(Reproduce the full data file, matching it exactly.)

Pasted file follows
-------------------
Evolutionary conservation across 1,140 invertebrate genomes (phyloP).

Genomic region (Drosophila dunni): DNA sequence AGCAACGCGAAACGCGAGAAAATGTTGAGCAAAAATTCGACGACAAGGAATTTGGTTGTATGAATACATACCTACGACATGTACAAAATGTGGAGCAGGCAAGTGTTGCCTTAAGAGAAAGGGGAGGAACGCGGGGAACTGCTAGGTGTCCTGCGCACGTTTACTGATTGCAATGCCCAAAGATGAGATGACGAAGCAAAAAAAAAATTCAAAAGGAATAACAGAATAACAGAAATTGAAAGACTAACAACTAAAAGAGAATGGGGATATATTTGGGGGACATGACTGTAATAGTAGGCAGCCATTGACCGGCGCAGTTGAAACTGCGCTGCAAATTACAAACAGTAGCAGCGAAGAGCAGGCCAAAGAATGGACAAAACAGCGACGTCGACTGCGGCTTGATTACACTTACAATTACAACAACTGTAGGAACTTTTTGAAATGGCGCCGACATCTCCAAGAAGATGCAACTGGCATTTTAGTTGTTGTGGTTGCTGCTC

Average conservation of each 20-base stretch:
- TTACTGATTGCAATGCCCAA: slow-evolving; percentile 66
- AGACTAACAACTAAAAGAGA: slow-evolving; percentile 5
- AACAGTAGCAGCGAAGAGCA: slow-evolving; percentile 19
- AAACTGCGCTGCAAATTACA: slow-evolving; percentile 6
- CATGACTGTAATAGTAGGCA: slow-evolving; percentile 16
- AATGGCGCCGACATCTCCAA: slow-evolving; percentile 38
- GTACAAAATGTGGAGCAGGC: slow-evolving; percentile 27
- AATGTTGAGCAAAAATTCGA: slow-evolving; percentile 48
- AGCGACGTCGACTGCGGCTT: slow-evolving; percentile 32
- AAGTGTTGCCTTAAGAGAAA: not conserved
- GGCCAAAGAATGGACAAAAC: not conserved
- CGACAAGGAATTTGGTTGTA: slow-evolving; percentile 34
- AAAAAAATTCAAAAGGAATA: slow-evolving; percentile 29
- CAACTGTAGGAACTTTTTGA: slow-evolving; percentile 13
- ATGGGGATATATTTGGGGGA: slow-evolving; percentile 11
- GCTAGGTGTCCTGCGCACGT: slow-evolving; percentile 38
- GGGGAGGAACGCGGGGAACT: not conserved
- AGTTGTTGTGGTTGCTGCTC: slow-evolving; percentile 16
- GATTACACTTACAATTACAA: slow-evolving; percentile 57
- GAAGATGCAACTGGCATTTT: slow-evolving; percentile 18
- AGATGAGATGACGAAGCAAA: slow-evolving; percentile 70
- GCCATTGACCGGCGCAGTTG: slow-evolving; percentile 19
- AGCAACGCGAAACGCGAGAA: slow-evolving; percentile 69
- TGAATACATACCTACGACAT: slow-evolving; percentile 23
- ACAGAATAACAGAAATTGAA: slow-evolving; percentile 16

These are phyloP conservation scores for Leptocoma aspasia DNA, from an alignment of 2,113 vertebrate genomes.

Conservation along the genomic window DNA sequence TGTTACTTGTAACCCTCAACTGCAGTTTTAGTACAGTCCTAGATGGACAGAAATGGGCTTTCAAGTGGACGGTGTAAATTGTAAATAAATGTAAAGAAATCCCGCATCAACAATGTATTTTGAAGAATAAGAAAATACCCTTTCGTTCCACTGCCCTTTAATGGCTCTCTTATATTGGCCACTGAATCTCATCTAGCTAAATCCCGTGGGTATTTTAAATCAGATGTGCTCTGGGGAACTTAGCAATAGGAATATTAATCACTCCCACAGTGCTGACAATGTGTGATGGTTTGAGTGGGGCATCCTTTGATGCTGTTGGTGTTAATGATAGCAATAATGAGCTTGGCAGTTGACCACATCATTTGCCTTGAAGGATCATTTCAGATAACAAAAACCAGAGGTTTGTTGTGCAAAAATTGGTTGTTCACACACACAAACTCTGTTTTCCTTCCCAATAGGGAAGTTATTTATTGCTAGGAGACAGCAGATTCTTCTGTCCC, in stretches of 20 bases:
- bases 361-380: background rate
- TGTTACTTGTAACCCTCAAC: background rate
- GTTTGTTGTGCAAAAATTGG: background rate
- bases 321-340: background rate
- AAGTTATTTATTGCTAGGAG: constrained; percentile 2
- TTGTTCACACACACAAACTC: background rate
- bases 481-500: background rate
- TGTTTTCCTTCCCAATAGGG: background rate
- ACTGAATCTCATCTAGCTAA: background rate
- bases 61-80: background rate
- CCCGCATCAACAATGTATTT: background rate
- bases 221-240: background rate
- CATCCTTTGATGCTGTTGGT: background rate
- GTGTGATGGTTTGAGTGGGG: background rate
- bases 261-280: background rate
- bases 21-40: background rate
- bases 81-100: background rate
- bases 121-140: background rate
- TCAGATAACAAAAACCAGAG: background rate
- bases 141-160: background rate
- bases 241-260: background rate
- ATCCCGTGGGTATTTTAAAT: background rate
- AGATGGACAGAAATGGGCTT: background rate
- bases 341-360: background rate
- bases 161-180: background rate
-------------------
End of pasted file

Evolutionary conservation across 1,140 invertebrate genomes (phyloP).

Genomic region (Drosophila dunni): DNA sequence AGCAACGCGAAACGCGAGAAAATGTTGAGCAAAAATTCGACGACAAGGAATTTGGTTGTATGAATACATACCTACGACATGTACAAAATGTGGAGCAGGCAAGTGTTGCCTTAAGAGAAAGGGGAGGAACGCGGGGAACTGCTAGGTGTCCTGCGCACGTTTACTGATTGCAATGCCCAAAGATGAGATGACGAAGCAAAAAAAAAATTCAAAAGGAATAACAGAATAACAGAAATTGAAAGACTAACAACTAAAAGAGAATGGGGATATATTTGGGGGACATGACTGTAATAGTAGGCAGCCATTGACCGGCGCAGTTGAAACTGCGCTGCAAATTACAAACAGTAGCAGCGAAGAGCAGGCCAAAGAATGGACAAAACAGCGACGTCGACTGCGGCTTGATTACACTTACAATTACAACAACTGTAGGAACTTTTTGAAATGGCGCCGACATCTCCAAGAAGATGCAACTGGCATTTTAGTTGTTGTGGTTGCTGCTC

Average conservation of each 20-base stretch:
- TTACTGATTGCAATGCCCAA: slow-evolving; percentile 66
- AGACTAACAACTAAAAGAGA: slow-evolving; percentile 5
- AACAGTAGCAGCGAAGAGCA: slow-evolving; percentile 19
- AAACTGCGCTGCAAATTACA: slow-evolving; percentile 6
- CATGACTGTAATAGTAGGCA: slow-evolving; percentile 16
- AATGGCGCCGACATCTCCAA: slow-evolving; percentile 38
- GTACAAAATGTGGAGCAGGC: slow-evolving; percentile 27
- AATGTTGAGCAAAAATTCGA: slow-evolving; percentile 48
- AGCGACGTCGACTGCGGCTT: slow-evolving; percentile 32
- AAGTGTTGCCTTAAGAGAAA: not conserved
- GGCCAAAGAATGGACAAAAC: not conserved
- CGACAAGGAATTTGGTTGTA: slow-evolving; percentile 34
- AAAAAAATTCAAAAGGAATA: slow-evolving; percentile 29
- CAACTGTAGGAACTTTTTGA: slow-evolving; percentile 13
- ATGGGGATATATTTGGGGGA: slow-evolving; percentile 11
- GCTAGGTGTCCTGCGCACGT: slow-evolving; percentile 38
- GGGGAGGAACGCGGGGAACT: not conserved
- AGTTGTTGTGGTTGCTGCTC: slow-evolving; percentile 16
- GATTACACTTACAATTACAA: slow-evolving; percentile 57
- GAAGATGCAACTGGCATTTT: slow-evolving; percentile 18
- AGATGAGATGACGAAGCAAA: slow-evolving; percentile 70
- GCCATTGACCGGCGCAGTTG: slow-evolving; percentile 19
- AGCAACGCGAAACGCGAGAA: slow-evolving; percentile 69
- TGAATACATACCTACGACAT: slow-evolving; percentile 23
- ACAGAATAACAGAAATTGAA: slow-evolving; percentile 16

These are phyloP conservation scores for Leptocoma aspasia DNA, from an alignment of 2,113 vertebrate genomes.

Conservation along the genomic window DNA sequence TGTTACTTGTAACCCTCAACTGCAGTTTTAGTACAGTCCTAGATGGACAGAAATGGGCTTTCAAGTGGACGGTGTAAATTGTAAATAAATGTAAAGAAATCCCGCATCAACAATGTATTTTGAAGAATAAGAAAATACCCTTTCGTTCCACTGCCCTTTAATGGCTCTCTTATATTGGCCACTGAATCTCATCTAGCTAAATCCCGTGGGTATTTTAAATCAGATGTGCTCTGGGGAACTTAGCAATAGGAATATTAATCACTCCCACAGTGCTGACAATGTGTGATGGTTTGAGTGGGGCATCCTTTGATGCTGTTGGTGTTAATGATAGCAATAATGAGCTTGGCAGTTGACCACATCATTTGCCTTGAAGGATCATTTCAGATAACAAAAACCAGAGGTTTGTTGTGCAAAAATTGGTTGTTCACACACACAAACTCTGTTTTCCTTCCCAATAGGGAAGTTATTTATTGCTAGGAGACAGCAGATTCTTCTGTCCC, in stretches of 20 bases:
- bases 361-380: background rate
- TGTTACTTGTAACCCTCAAC: background rate
- GTTTGTTGTGCAAAAATTGG: background rate
- bases 321-340: background rate
- AAGTTATTTATTGCTAGGAG: constrained; percentile 2
- TTGTTCACACACACAAACTC: background rate
- bases 481-500: background rate
- TGTTTTCCTTCCCAATAGGG: background rate
- ACTGAATCTCATCTAGCTAA: background rate
- bases 61-80: background rate
- CCCGCATCAACAATGTATTT: background rate
- bases 221-240: background rate
- CATCCTTTGATGCTGTTGGT: background rate
- GTGTGATGGTTTGAGTGGGG: background rate
- bases 261-280: background rate
- bases 21-40: background rate
- bases 81-100: background rate
- bases 121-140: background rate
- TCAGATAACAAAAACCAGAG: background rate
- bases 141-160: background rate
- bases 241-260: background rate
- ATCCCGTGGGTATTTTAAAT: background rate
- AGATGGACAGAAATGGGCTT: background rate
- bases 341-360: background rate
- bases 161-180: background rate